147 So. 264 (Fla. 1933), Marianna Lime Products Co. v. Mckay
|Citation:||147 So. 264, 109 Fla. 275|
|Opinion Judge:||DAVIS, Chief Justice.|
|Party Name:||MARIANNA LIME PRODUCTS CO. v. McKAY.|
|Attorney:||[109 Fla. 277]John H. Carter and John H. Carter, Jr., both of Marianna, for plaintiff in error. Carter & Pierce, of Marianna, and W. J. Oven and James Messer, Jr., both of Tallahassee, for defendant in error.|
|Case Date:||March 24, 1933|
|Court:||Supreme Court of Florida|
Rehearing Denied April 10, 1933.
Error to Circuit Court, Jackson County; Amos Lewis, Judge.
Action by C. A. McKay against the Marianna Lime Products Company. Judgment for plaintiff, and defendant brings error.
Judgment was recovered against the plaintiff in error on its express undertaking in writing to assume and pay, among other liabilities of the Florida Basic Rock Company, a certain promissory note in the principal sum of $2,000. The declaration in substance alleged that while a suit was pending between C. A. McKay and the Florida Basic Rock Company, upon a note executed by that company to Couch & Mosehall, Inc., and owned by McKay, Marianna Lime Products Company bought from the stockholders of the Florida Basic Rock Company all of its stock, and as part of the consideration for the trade, expressly agreed in writing under seal to assume and pay off, as a part of the liabilities of Florida Basic Rock Company, the note for the amount of which the judgment appealed from in this case was recovered.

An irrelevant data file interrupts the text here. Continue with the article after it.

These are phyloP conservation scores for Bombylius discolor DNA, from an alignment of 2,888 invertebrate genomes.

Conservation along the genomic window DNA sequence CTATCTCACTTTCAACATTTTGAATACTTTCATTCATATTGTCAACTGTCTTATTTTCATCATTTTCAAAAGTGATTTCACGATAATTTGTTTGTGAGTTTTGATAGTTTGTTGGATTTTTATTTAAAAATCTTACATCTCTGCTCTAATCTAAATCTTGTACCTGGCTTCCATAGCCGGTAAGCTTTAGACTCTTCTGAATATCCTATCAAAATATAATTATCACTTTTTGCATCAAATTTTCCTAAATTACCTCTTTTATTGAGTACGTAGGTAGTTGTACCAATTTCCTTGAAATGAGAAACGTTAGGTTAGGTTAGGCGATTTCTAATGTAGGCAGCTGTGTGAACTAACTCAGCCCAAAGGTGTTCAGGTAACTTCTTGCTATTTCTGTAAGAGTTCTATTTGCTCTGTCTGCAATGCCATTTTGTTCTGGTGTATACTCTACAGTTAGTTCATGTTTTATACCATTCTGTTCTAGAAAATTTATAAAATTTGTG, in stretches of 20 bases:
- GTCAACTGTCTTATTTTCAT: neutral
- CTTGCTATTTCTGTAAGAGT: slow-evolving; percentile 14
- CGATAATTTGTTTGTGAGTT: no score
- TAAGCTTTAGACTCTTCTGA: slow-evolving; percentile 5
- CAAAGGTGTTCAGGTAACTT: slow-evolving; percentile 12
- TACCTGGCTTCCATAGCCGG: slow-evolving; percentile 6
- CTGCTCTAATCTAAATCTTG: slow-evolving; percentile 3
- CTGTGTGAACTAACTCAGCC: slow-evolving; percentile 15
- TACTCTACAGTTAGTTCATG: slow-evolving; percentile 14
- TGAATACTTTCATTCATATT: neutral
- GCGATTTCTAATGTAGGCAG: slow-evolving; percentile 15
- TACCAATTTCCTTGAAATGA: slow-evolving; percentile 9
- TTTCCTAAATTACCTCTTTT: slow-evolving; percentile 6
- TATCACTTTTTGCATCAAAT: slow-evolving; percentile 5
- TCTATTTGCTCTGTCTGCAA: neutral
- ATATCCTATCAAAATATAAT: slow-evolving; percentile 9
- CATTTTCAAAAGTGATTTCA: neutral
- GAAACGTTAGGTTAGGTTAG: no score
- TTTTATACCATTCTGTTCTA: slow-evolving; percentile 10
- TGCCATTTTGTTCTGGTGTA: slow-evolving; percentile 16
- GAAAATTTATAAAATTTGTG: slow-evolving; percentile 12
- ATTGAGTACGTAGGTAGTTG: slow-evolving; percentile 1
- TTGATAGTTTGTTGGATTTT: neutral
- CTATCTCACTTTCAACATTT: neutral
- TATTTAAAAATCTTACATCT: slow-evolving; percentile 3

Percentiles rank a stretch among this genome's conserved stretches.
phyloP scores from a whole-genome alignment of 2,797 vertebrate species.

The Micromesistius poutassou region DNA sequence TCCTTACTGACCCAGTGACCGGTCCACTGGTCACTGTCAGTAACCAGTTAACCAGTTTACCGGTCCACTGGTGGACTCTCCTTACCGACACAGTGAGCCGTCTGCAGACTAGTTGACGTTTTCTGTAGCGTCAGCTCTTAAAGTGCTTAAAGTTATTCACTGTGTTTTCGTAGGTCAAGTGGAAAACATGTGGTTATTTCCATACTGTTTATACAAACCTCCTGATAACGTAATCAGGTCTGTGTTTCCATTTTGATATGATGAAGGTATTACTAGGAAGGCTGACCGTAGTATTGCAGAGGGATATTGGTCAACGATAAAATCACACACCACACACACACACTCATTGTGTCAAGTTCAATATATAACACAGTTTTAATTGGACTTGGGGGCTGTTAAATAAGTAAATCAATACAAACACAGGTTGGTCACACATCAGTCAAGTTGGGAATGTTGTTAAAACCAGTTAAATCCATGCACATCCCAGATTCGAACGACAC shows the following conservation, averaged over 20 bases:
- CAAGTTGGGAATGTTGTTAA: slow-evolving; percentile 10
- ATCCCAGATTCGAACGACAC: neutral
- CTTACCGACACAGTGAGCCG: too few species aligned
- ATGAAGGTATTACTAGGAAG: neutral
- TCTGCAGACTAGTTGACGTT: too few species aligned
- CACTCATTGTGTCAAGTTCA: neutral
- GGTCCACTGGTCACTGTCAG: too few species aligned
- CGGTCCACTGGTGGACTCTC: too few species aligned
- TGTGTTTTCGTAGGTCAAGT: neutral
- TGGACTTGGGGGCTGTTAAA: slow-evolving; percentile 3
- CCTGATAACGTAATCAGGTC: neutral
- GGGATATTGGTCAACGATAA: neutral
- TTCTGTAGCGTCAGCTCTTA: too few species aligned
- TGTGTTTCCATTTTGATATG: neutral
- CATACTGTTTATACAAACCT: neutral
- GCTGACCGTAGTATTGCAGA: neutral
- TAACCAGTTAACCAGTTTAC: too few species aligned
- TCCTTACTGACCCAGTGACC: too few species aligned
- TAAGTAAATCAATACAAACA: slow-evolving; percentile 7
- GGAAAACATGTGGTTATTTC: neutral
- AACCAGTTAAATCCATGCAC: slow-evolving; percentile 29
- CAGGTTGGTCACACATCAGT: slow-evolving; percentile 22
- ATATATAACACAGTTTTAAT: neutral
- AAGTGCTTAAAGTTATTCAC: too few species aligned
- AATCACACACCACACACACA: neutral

The rule in this state is that when a contract shows that it was intended to be for the benefit of a third party, such [109 Fla. 278] third party may, under section 4201, Comp. Gen. Laws, section 2661, Rev. Gen. St., 1 sue thereon. In such cases the test is, not that the promisee is liable to the third person, or that there is some privity between them, or that some consideration moved from the third person, but that the parties to the contract intended that a third person should be benefited by the contract. It is the undertaking on the part of the promisor, as a consideration to the promisee, to benefit the third person, that gives rise to a cause of action by the beneficiary against the promisor, resting upon the contract itself. American Surety Co. of New York v. Smith, 100 Fla. 1012, 130 So. 440; Enns-Halbe Co. v. Templeton, 101 Fla. 609, 135 So. 135; see, also, Dean v. Walker, 107 Ill. 540, 47 Am. Rep. 467; Tweeddale v. Teweeddale, 116 Wis. 517, 93 N.W. 440, 61 L. R. A. 509, 96 Am. St. Rep. 1003.
Under the foregoing rule which is based on our statutes, where A contracts with B to pay a debt due from C to D, D can maintain an action against A on the contract in the event of A's default, as much so as if the contract were merely one by which A contracts with B to pay a debt B owes to C. The case of Luria v. Bank of Coral Gables (Fla.) 142 So. 901, is not to the contrary, since the aforementioned proposition was merely adverted [109 Fla. 279] to, but was not decided in that case, a decision of the point being unnecessary to a disposition of that suit.
To continue readingFREE SIGN UP